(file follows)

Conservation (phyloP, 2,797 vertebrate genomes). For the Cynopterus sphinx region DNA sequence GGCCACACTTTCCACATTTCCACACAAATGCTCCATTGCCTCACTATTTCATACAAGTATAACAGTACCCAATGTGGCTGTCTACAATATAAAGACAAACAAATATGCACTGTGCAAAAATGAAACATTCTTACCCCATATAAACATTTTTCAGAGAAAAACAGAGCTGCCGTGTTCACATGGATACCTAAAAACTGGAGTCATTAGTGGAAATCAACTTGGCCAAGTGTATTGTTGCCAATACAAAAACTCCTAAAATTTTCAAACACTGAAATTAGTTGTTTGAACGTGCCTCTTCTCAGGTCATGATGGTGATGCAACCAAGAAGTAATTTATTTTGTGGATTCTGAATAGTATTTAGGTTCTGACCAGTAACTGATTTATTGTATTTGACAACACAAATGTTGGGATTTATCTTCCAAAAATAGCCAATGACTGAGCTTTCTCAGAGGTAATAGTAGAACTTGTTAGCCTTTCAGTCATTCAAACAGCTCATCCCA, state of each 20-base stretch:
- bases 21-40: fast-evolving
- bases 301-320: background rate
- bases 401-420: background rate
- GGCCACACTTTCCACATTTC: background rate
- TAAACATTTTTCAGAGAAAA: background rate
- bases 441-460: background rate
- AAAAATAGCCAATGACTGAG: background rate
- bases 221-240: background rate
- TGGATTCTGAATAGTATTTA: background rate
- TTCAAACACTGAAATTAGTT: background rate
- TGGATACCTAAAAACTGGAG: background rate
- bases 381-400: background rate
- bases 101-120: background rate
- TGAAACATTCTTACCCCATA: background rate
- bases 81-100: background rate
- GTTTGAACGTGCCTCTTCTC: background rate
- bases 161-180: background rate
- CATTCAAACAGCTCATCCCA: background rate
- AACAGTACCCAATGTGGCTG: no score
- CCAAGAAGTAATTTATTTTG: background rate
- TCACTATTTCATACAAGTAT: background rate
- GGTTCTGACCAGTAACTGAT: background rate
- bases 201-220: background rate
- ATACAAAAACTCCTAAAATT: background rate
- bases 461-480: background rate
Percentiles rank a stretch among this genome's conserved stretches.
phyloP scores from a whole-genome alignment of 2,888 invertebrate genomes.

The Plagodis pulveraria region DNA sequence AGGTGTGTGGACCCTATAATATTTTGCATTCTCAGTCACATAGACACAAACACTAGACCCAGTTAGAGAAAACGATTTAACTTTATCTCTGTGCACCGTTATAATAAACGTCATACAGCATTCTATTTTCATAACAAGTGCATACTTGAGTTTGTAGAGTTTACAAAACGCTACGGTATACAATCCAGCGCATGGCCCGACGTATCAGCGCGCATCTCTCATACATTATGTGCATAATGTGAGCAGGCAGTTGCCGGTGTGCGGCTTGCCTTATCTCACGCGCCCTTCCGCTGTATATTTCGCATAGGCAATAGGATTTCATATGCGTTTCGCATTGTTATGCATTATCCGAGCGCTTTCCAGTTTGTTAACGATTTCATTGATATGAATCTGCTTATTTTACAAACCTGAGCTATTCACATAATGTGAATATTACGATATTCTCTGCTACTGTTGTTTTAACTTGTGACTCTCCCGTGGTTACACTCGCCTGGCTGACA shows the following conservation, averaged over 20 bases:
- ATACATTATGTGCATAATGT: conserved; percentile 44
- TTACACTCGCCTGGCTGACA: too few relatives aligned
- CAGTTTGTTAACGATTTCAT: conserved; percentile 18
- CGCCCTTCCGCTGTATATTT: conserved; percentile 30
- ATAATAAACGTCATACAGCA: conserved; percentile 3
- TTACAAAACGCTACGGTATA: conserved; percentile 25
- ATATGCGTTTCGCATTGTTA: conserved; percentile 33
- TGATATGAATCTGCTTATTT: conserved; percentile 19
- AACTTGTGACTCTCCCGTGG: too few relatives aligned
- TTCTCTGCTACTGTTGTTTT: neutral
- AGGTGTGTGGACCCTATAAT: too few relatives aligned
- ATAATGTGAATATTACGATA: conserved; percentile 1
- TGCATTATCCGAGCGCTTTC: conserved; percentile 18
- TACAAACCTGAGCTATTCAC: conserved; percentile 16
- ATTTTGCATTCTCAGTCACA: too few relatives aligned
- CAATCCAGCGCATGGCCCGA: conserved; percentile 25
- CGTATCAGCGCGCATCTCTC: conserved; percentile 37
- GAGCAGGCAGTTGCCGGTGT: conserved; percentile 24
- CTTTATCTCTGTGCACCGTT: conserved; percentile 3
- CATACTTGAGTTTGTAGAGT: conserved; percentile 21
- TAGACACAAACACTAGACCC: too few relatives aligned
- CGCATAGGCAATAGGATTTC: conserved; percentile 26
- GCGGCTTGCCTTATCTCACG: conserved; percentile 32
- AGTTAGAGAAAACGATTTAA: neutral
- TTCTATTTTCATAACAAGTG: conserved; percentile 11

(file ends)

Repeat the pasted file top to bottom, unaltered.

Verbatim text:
Conservation (phyloP, 2,797 vertebrate genomes). For the Cynopterus sphinx region DNA sequence GGCCACACTTTCCACATTTCCACACAAATGCTCCATTGCCTCACTATTTCATACAAGTATAACAGTACCCAATGTGGCTGTCTACAATATAAAGACAAACAAATATGCACTGTGCAAAAATGAAACATTCTTACCCCATATAAACATTTTTCAGAGAAAAACAGAGCTGCCGTGTTCACATGGATACCTAAAAACTGGAGTCATTAGTGGAAATCAACTTGGCCAAGTGTATTGTTGCCAATACAAAAACTCCTAAAATTTTCAAACACTGAAATTAGTTGTTTGAACGTGCCTCTTCTCAGGTCATGATGGTGATGCAACCAAGAAGTAATTTATTTTGTGGATTCTGAATAGTATTTAGGTTCTGACCAGTAACTGATTTATTGTATTTGACAACACAAATGTTGGGATTTATCTTCCAAAAATAGCCAATGACTGAGCTTTCTCAGAGGTAATAGTAGAACTTGTTAGCCTTTCAGTCATTCAAACAGCTCATCCCA, state of each 20-base stretch:
- bases 21-40: fast-evolving
- bases 301-320: background rate
- bases 401-420: background rate
- GGCCACACTTTCCACATTTC: background rate
- TAAACATTTTTCAGAGAAAA: background rate
- bases 441-460: background rate
- AAAAATAGCCAATGACTGAG: background rate
- bases 221-240: background rate
- TGGATTCTGAATAGTATTTA: background rate
- TTCAAACACTGAAATTAGTT: background rate
- TGGATACCTAAAAACTGGAG: background rate
- bases 381-400: background rate
- bases 101-120: background rate
- TGAAACATTCTTACCCCATA: background rate
- bases 81-100: background rate
- GTTTGAACGTGCCTCTTCTC: background rate
- bases 161-180: background rate
- CATTCAAACAGCTCATCCCA: background rate
- AACAGTACCCAATGTGGCTG: no score
- CCAAGAAGTAATTTATTTTG: background rate
- TCACTATTTCATACAAGTAT: background rate
- GGTTCTGACCAGTAACTGAT: background rate
- bases 201-220: background rate
- ATACAAAAACTCCTAAAATT: background rate
- bases 461-480: background rate
Percentiles rank a stretch among this genome's conserved stretches.
phyloP scores from a whole-genome alignment of 2,888 invertebrate genomes.

The Plagodis pulveraria region DNA sequence AGGTGTGTGGACCCTATAATATTTTGCATTCTCAGTCACATAGACACAAACACTAGACCCAGTTAGAGAAAACGATTTAACTTTATCTCTGTGCACCGTTATAATAAACGTCATACAGCATTCTATTTTCATAACAAGTGCATACTTGAGTTTGTAGAGTTTACAAAACGCTACGGTATACAATCCAGCGCATGGCCCGACGTATCAGCGCGCATCTCTCATACATTATGTGCATAATGTGAGCAGGCAGTTGCCGGTGTGCGGCTTGCCTTATCTCACGCGCCCTTCCGCTGTATATTTCGCATAGGCAATAGGATTTCATATGCGTTTCGCATTGTTATGCATTATCCGAGCGCTTTCCAGTTTGTTAACGATTTCATTGATATGAATCTGCTTATTTTACAAACCTGAGCTATTCACATAATGTGAATATTACGATATTCTCTGCTACTGTTGTTTTAACTTGTGACTCTCCCGTGGTTACACTCGCCTGGCTGACA shows the following conservation, averaged over 20 bases:
- ATACATTATGTGCATAATGT: conserved; percentile 44
- TTACACTCGCCTGGCTGACA: too few relatives aligned
- CAGTTTGTTAACGATTTCAT: conserved; percentile 18
- CGCCCTTCCGCTGTATATTT: conserved; percentile 30
- ATAATAAACGTCATACAGCA: conserved; percentile 3
- TTACAAAACGCTACGGTATA: conserved; percentile 25
- ATATGCGTTTCGCATTGTTA: conserved; percentile 33
- TGATATGAATCTGCTTATTT: conserved; percentile 19
- AACTTGTGACTCTCCCGTGG: too few relatives aligned
- TTCTCTGCTACTGTTGTTTT: neutral
- AGGTGTGTGGACCCTATAAT: too few relatives aligned
- ATAATGTGAATATTACGATA: conserved; percentile 1
- TGCATTATCCGAGCGCTTTC: conserved; percentile 18
- TACAAACCTGAGCTATTCAC: conserved; percentile 16
- ATTTTGCATTCTCAGTCACA: too few relatives aligned
- CAATCCAGCGCATGGCCCGA: conserved; percentile 25
- CGTATCAGCGCGCATCTCTC: conserved; percentile 37
- GAGCAGGCAGTTGCCGGTGT: conserved; percentile 24
- CTTTATCTCTGTGCACCGTT: conserved; percentile 3
- CATACTTGAGTTTGTAGAGT: conserved; percentile 21
- TAGACACAAACACTAGACCC: too few relatives aligned
- CGCATAGGCAATAGGATTTC: conserved; percentile 26
- GCGGCTTGCCTTATCTCACG: conserved; percentile 32
- AGTTAGAGAAAACGATTTAA: neutral
- TTCTATTTTCATAACAAGTG: conserved; percentile 11